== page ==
NBA training camps opened this week without, as always, the fanfare that attends baseball's spring training or the sweaty start of summer football practice. Sports fans generally care little for the particulars of pro hoops, preferring to focus on the broader narratives of good and evil. Particularly evil. The Oct. 9 preliminary hearing of Kobe Bryant is, needless to say, a much hotter topic than how the Jazz will run the pick-and-roll without Karl Malone and John Stockton.
In the wake of the Bryant public relations disaster the NBA was peppered with questions about why it doesn't better prepare its players for the pitfalls and temptations that accompany zeroes in the paycheck and life in the spotlight. In fact virtually every young player who comes into the league gets far better training than athletes receive in the other pro sports, a six-day mandatory crash course in Reality 101 called the Rookie Transition Program (RTP). The NFL has a similar but less comprehensive program that started 10 years after the RTP began in 1986. Even the One Hundred Million Dollar Kid, LeBron James, had to delay a Nike photo shoot so he could attend this year's session at which 59 rookies—15 of them under 21—gathered in Tarrytown, N.Y.
The time commitment was substantial for what commissioner David Stem describes as "a cocoon for the players," but the newcomers endured it and seemed to accept it. The rooks got schooled from players current (the Nets' Kenyon Martin and the Spurs' Bruce Bowen among them) and past (including legend Bill Russell, who told the group that they "are the new caretakers" of the game), as well as by security experts, referees, financial specialists, media trainers (who urged players to "find out specifically what the interview is about and try to keep it to that subject") and image polishers.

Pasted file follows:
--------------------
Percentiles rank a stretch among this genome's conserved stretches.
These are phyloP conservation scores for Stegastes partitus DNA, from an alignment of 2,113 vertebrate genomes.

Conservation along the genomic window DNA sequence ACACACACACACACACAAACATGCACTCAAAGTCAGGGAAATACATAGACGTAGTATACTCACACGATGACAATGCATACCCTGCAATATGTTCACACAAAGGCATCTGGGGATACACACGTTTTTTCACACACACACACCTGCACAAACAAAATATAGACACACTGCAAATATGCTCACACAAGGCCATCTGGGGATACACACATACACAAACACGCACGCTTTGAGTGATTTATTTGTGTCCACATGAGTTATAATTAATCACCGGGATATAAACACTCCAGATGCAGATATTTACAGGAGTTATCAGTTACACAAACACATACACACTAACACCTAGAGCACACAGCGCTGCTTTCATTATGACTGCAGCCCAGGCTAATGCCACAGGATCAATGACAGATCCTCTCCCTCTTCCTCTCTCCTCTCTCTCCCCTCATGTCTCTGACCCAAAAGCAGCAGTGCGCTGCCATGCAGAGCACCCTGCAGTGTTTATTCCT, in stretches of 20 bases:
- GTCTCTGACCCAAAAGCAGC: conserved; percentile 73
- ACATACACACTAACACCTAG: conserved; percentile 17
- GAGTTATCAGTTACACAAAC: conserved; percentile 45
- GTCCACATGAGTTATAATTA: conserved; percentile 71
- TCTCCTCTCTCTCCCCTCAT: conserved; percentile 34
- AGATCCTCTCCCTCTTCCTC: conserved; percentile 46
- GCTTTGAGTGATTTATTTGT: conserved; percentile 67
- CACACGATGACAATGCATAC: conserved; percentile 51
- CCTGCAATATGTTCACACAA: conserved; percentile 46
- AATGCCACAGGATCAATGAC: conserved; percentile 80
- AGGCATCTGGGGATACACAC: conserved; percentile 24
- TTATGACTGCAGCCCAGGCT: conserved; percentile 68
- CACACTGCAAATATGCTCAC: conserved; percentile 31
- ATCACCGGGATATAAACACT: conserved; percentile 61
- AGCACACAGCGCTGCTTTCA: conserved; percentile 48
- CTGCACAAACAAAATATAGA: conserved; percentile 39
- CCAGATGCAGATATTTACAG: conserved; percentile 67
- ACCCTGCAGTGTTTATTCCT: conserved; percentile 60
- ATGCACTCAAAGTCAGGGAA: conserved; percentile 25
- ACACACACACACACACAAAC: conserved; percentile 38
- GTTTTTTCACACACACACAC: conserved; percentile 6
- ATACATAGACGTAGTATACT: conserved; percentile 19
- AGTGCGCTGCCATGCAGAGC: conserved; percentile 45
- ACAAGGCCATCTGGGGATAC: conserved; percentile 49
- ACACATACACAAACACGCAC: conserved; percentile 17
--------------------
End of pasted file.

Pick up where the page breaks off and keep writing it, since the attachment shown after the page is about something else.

The RTP is constantly being modified, but it's clear the league takes extraordinary measures to educate its callow millionaires about the perils of overspending, overindulging and overcopulating. The sexier parts of the program were not open to the press, but women were brought in to participate in skits. Whether or not there was a Kobe-in-Colorado scenario no one will say, but Bryant's situation was an under-current throughout the week.
One of the most enlightening sit-downs was with Cavaliers coach Paul Silas who, after 20 minutes of mostly lighthearted commentary about adjusting to the NBA's style and level of play, looked out on the young faces, most of them black, and told them how much their casual use of "the n word" disturbs him. "You have no idea what it was like to hear it years ago, the way I heard it," said Silas, an African-American who came into the league in 1964. "It just does not sound good?
Indeed, race is a pervasive subtext in the NBA, whose makeup is about 80% African-American. Things have changed a great deal since Silas had the n word hurled at him, but it's naive to deny that the league's image still suffers from racial bias and that its players sometimes pay more dearly for their collective sins than those in other sports. To be I sure, NBA players have contributed to this state of affairs. Nobody forced the Trail Blazers to become the Jail Blazers. And whether he's guilty of rape or not, Bryant was not whisked into that Colorado hotel room against his will.
As Bryant's case unfolds, the current crop of NBA rookies will be made acutely aware of how fragile their status as NBA stars can be—and of the price to be paid for a mistake. These are lessons that, after attending RTP, they have only begun to learn. "They're not just having us here to get us away from our families," said the 18-year-old James after the session. "We're here because people who have been in this league have made bad decisions, and this is going to help us."